The Mo Ibrahim Foundation index measures published on Monday has ranked Botswana third on the continent in terms of good governance.
The 2010 index, based on 88 indicators drawn from official sources, was largely unchanged overall from 2009 as economic and health gains were cancelled out by declines in political rights, personal safety and the rule of law.
Mauritius, Seychelles, Botswana, Cape Verde and South Africa led the overall governance ranking while Somalia, Chad, Democratic Republic of Congo, Zimbabwe, Eritrea and Sudan are at the bottom.
The Mo Ibrahim Foundation warned there was a risk that citizens’ rights were being neglected as Africa made economic strides.
“We must ensure that the political side of governance in Africa is not neglected. We have seen from evidence and experience across the world that discrepancies between political governance and economic management are unsustainable in the long term. If Africa is going to continue to make progress we need to pay attention to the rights and safety of citizens,” Foundation board member, Salim Ahmed Salim, said in a statement.
Angola, Liberia and Togo each made marked improvements in their overall scores, while Eritrea and Madagascar saw declines.
The indicators cover a broad range of categories such as violent crime, corruption, labour rights, girls’ education, inflation and child mortality rates.
The mixed picture appears to reflect a continent where industry sectors such as portable telephony are booming and investors are jostling over access to raw materials even as violent conflicts deepen and democratic rights are abused.
The Foundation has chosen for the past two years not to award its African leadership prize, aimed at former heads of state deemed to have fully dedicated their term in office to helping their people.
Former President Festus Mogae is a recipient of the prize.
The Ibrahim Index is Africa’s leading assessment of governance, established to inform and empower the continent’s citizens and to support governments, parliaments and civil society to assess progress.
The 2010 Ibrahim Index shows both areas of progress and setbacks in governance between 2004/05 and 2008/09. The foundation says while overall governance quality remains largely unchanged from previous years, with a continental average score of 49, the average masks large variation in performance across countries.
It notes that Angola, Liberia, and Togo have all seen significant improvements in governance performance scores. Furthermore, the Foundation says there are large differences in trends across the various categories of the Index.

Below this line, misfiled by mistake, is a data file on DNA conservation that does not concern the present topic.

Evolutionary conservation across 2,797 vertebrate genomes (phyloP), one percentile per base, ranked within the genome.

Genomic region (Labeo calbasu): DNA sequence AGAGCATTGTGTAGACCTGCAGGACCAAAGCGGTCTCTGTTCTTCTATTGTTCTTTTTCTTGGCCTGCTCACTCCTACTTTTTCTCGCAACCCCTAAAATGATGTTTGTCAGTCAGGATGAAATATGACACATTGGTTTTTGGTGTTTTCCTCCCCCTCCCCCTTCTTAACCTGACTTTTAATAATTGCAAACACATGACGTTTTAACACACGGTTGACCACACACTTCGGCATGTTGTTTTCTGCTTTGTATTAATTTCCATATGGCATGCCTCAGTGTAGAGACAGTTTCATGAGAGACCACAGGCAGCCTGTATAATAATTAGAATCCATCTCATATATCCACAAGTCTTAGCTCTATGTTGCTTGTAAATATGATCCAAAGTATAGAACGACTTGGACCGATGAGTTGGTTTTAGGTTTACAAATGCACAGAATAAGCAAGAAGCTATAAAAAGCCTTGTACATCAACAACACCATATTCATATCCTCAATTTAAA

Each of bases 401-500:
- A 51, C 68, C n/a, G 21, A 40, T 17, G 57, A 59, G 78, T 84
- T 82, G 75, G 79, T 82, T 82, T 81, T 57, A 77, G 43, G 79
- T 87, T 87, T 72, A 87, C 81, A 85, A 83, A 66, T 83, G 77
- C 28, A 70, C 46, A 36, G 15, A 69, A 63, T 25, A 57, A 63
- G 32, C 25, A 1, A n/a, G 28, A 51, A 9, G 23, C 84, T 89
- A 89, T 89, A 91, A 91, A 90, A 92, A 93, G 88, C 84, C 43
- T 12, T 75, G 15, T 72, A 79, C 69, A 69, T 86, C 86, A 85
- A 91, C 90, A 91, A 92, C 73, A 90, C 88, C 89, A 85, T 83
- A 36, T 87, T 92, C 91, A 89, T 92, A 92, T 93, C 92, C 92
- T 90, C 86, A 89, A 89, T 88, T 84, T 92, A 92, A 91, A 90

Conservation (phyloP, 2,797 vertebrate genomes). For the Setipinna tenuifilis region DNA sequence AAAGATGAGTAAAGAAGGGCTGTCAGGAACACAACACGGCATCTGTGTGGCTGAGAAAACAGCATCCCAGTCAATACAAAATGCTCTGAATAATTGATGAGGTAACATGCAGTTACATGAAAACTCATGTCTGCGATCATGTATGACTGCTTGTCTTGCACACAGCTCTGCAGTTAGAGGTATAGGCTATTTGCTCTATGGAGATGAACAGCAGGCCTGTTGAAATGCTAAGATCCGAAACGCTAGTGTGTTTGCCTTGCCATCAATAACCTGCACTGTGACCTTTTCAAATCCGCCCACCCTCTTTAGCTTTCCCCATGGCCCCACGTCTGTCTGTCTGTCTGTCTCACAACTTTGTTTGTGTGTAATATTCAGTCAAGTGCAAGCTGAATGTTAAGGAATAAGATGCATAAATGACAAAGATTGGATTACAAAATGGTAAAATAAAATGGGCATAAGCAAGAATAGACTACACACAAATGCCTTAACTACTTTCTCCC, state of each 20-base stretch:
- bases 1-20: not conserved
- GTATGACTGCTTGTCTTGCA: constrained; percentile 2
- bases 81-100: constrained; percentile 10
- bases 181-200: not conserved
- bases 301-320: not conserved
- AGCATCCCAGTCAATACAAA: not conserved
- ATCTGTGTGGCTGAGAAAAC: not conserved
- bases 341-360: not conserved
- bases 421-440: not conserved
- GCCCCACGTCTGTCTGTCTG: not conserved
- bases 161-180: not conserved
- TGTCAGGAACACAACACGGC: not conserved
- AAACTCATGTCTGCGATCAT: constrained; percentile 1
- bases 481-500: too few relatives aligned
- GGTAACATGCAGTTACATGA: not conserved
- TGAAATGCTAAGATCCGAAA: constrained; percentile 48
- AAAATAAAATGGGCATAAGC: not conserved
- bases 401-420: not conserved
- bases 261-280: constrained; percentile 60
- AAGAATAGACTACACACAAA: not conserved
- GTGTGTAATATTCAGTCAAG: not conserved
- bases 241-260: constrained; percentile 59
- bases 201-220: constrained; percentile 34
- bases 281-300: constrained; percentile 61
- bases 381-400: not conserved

“In both Sustainable Economic Opportunity and Human Development there have been improvements in many African countries. Importantly, no country has declined significantly in these categories. In Sustainable Economic Opportunity, 41 African states improved; ten of these were significant,” it says.
There is an observation that in human development, 44 of Africa’s 53 countries progressed driven by improvements in most countries in the Health and Welfare sub-category.
Safety and Rule of Law and Participation and Human Rights, however, blight the progress according to the foundation where 35 African states have declined in Safety and Rule of Law.
In Participation and Human Rights, although the results were more mixed, almost two-thirds of African countries declined in the Participation and Rights sub-categories. Analysis of the performance of countries in the Gender sub-category shows some progress.
Salim Ahmed Salim, Board Member of the Foundation and former Secretary-General of the Organisation of African Unity, said in a statement: “We must ensure that the political side of governance in Africa is not neglected. We have seen from evidence and experience across the world that discrepancies between political governance and economic management are unsustainable in the long term. If Africa is going to continue to make progress we need to pay attention to the rights and safety of citizens.”
The Ibrahim Index of African Governance was created in recognition of the need for a robust, comprehensive and quantifiable tool for citizens and governments to track governance performance in Africa.
The 2010 version includes an additional indicator assessing governments’ statistical capacity, providing insight into governments’ commitment to outcomes-driven policy-making and evaluation. New indicators have also been included to assess gender issues, provision of antiretroviral treatment and access to water and sanitation.
The foundation says the paucity of data about Africa continues to be a challenge for the compilation of the Index. It says official data for many key indicators of governance, for example, income poverty, maternal mortality, and physical infrastructure are patchy or out-of-date.